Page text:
As an industry, of course we’re keenly focused on COVID-19. As people are prioritizing their wellbeing, we’re spending our time and energy helping them maintain their health. But with COVID consuming the nation’s collective attention, other concerns have fallen lower on our priority lists. Consider this news from the University of Colorado at Boulder: Last September, web searches for “climate change” soared after Greta Thunberg challenged world leaders at the United Nations Climate Action Summit in New York City with “People are suffering. People are dying. Entire ecosystems are collapsing...How dare you continue to look away.”

Then COVID hit, and as CU Boulder Senior Science Editor Lisa Marshall reports, Google analytics shows that searches around environmental issues dropped to new lows in the summer of 2020 (1).

That’s understandable, but there’s a reason CU Boulder is shining a light on this shift: New research from the university, published in the Journal of Experimental Psychology: General, suggests that waning attention to climate change amid the pandemic could have lasting effects. Senior author Leaf Van Boven, a professor of psychology and neuroscience, explained in a press release that when we aren’t actively paying attention to an issue, the risk seems less dangerous. Read more about the study on, and consider this “good news” takeaway from Van Boven: Even the subtlest shift in attention, such as a news story or reminder from a friend, may be enough to make people see the importance. “You don’t need to be loud or overwhelming, you just have to be persistent,” Van Boven said, adding: “Are we wrong to be worried about COVID? Absolutely not. But we should not forget about these other threats, and we should be careful not to let our environmental laws be jeopardized while we’re not paying attention.”

With that in mind, see our coverage of regenerative agriculture here for important insights. Rodale Institute CEO Jeff Moyer stresses, “As we return to a new normal, it is imperative that we stay vigilant about maintaining our health...We cannot return to our industrial, chemical food system as the crisis recedes—a food system that is harming both people and the planet—and expect positive impacts on our personal health.”

Though none of us really want to give anyone yet another thing to worry about, our experts explain how regenerative agriculture is part of the solution to the negative effects of climate change on both people and the planet—and they discuss beneficial actions that are being taken right now. This coverage can also be found on, so you can share on socials and be part of that persistent message that CU Boulder researchers say can make the difference.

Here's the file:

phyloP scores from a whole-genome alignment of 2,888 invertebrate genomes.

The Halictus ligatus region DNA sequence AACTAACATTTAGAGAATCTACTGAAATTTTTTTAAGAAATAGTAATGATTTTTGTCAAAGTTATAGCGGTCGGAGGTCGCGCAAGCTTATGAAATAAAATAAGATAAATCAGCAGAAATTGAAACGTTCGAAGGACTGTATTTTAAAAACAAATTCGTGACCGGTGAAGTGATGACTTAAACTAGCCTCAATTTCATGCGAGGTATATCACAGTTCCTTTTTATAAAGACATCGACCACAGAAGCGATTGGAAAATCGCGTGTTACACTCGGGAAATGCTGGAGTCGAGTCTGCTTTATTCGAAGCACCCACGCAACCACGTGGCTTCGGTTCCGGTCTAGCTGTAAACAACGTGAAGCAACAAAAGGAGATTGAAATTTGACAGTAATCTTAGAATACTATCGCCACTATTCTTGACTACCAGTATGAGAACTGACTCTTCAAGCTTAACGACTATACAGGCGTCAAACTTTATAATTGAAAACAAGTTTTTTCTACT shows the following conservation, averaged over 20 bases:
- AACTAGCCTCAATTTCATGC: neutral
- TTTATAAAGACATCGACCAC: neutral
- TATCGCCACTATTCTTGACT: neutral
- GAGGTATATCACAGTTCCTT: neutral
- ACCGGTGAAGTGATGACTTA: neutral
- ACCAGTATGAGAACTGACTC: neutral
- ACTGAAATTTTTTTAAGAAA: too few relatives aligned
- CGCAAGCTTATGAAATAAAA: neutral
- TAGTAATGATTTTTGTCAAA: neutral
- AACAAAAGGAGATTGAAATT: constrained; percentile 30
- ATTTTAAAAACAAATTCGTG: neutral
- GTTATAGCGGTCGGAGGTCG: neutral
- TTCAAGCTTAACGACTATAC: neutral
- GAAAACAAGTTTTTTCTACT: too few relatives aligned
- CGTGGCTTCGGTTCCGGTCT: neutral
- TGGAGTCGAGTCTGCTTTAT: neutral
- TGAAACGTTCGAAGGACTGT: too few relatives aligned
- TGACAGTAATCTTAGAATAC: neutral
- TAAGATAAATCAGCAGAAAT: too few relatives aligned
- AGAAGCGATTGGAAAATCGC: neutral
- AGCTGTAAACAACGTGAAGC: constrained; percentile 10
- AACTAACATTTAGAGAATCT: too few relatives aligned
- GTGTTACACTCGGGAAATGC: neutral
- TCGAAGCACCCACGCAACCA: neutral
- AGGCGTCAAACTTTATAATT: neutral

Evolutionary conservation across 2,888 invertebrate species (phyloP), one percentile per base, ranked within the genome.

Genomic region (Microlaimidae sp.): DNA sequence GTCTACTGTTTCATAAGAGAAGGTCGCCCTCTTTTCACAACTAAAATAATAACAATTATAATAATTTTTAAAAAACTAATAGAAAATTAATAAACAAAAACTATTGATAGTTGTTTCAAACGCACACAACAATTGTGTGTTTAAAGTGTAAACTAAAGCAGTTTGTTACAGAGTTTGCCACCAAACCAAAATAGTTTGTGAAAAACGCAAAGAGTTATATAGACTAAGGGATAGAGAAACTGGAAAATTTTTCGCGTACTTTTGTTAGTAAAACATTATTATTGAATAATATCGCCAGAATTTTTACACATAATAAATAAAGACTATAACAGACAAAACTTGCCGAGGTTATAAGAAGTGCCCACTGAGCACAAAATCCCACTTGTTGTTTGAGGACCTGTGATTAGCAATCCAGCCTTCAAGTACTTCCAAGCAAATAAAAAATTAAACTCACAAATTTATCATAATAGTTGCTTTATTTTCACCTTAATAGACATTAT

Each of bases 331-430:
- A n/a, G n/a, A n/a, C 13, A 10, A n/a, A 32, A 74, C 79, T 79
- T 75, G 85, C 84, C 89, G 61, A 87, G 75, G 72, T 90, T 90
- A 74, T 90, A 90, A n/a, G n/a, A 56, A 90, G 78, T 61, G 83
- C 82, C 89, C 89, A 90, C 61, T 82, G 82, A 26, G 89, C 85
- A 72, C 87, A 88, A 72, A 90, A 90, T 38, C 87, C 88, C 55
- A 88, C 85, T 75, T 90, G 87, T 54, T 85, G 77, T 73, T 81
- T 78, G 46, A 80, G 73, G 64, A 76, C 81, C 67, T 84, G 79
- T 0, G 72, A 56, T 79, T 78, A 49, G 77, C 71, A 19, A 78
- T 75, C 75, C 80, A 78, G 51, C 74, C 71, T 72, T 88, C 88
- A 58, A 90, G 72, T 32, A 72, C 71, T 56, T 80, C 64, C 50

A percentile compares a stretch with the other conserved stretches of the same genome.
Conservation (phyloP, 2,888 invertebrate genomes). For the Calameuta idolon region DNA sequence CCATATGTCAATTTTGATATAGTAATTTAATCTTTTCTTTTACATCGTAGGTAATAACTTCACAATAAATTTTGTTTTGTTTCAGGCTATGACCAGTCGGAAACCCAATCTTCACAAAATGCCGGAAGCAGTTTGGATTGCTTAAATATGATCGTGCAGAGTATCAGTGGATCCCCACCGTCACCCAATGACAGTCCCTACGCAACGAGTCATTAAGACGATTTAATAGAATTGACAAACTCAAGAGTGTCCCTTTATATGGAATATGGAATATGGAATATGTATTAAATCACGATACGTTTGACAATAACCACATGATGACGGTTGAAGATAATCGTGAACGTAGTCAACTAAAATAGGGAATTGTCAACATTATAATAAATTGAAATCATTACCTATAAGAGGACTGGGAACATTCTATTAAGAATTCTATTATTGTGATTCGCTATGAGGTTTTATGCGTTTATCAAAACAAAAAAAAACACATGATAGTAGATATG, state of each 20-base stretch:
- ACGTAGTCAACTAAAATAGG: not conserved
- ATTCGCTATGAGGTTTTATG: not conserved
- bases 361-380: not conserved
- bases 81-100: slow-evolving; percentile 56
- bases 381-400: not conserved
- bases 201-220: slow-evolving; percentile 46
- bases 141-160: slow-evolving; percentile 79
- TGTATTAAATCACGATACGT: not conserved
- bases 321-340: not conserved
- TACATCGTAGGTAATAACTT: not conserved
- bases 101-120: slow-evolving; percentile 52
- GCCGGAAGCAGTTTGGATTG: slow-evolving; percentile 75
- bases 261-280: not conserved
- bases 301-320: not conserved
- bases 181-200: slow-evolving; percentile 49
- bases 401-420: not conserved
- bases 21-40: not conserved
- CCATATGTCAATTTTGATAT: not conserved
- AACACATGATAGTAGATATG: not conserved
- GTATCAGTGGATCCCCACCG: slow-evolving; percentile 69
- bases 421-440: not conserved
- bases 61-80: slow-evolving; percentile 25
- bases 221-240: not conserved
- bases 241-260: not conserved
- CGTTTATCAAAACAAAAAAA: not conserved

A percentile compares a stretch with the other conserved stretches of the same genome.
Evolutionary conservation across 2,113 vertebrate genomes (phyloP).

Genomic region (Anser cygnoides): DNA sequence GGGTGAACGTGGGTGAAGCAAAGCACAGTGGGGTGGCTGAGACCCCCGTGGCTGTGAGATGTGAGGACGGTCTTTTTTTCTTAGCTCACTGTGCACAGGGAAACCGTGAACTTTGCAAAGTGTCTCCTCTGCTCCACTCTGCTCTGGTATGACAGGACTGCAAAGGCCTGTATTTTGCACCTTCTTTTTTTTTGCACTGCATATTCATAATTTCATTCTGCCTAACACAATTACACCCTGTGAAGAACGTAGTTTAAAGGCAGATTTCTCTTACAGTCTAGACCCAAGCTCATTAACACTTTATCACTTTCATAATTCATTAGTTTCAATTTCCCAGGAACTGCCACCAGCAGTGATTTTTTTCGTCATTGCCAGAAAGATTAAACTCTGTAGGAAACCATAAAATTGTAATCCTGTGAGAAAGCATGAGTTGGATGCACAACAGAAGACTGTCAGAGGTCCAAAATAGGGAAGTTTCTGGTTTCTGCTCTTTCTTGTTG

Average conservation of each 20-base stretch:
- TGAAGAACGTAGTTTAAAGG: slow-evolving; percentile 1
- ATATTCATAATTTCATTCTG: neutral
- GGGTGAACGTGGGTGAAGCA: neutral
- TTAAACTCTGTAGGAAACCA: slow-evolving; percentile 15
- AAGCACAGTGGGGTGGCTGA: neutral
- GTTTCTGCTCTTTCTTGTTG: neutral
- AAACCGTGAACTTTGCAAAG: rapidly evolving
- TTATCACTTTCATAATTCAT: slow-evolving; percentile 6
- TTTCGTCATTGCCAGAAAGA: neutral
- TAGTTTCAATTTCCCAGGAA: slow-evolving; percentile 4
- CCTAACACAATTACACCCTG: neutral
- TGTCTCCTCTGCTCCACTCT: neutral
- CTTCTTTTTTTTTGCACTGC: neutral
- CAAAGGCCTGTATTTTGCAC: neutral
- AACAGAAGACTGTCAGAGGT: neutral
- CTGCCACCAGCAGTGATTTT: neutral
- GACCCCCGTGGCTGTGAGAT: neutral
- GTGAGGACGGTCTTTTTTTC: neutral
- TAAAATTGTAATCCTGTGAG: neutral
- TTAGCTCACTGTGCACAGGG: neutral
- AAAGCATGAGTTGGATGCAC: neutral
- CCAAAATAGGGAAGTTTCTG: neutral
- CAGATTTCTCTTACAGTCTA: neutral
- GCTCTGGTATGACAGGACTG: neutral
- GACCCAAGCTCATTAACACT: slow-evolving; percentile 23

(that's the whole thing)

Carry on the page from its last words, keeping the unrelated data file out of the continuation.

Beyond raising our voices, there is much that can be done. Indeed, an international study led by the University of Leeds, published in Nature Climate Change, suggests that an economic recovery tilted towards green stimulus and reductions in fossil fuel investments would make it possible to avoid future warming of 0.3 °C by 2050. “The lasting effect of COVID-19 on climate will not depend on what happens during the crisis, but what comes after,” said study co-author Matthew Gidden from Climate Analytics, Berlin, in a press release. “Stimulus focused on green recovery and low-carbon investment can provide the economic kickstart needed while putting the world on track to meet climate pledges.”

Taking a closer look at what our industry is doing, leaders and changemakers from throughout the supply chain will gather virtually on August 26-27 to discuss sustainability issue at Driving Value Through Sustainability Across the Supply Chain, a #NaturallyInformed Virtual Event powered by WholeFoods Magazine and Trust Transparency Center. If you weren’t able to join us, on-demand recordings of the sessions will be available at Tune in to learn about the steps that are being taken by farmers, suppliers, brands, and independent natural products retailers. Some of those steps are major, but some are small acts that can be implemented easily. And as Mark Hyman, M.D., recently shared on Instagram, “with each small step of activism we take, we send positive ripples out into our communities and the rest of the world.” Let’s get to it.

Maggie Jaqua Editor-in-Chief

Save the Date! Image ID: Blue square with turquoise zig zag pattern. The top right corner says October 2020. In the center, it says Driving opportunities in the microbiome space: Understand the game. Win the game. In the bottom left corner it says End ID.

On October 21-22, 2020, join us for our next virtual event in the #NaturallyInformed series powered by WholeFoods Magazine and Trust Transparency Center: Driving Opportunities in the Microbiome Space. The microbiome continues to be of the hottest categories, with probiotics, prebiotics and fermented foods topping trends lists and firmly in the sights of investors, FMCG, and retailers. But how do you get to play in this complex but lucrative space, and what does it take to create a winning product, brand or retail strategy centered around the microbiome? This Naturally Informed event will provide expert insights on the latest science and technologies driving development, and the inside scoop on what will drive new opportunities in the market. Register today.
  1. "Waning attention to climate change amid pandemic could have lasting effects”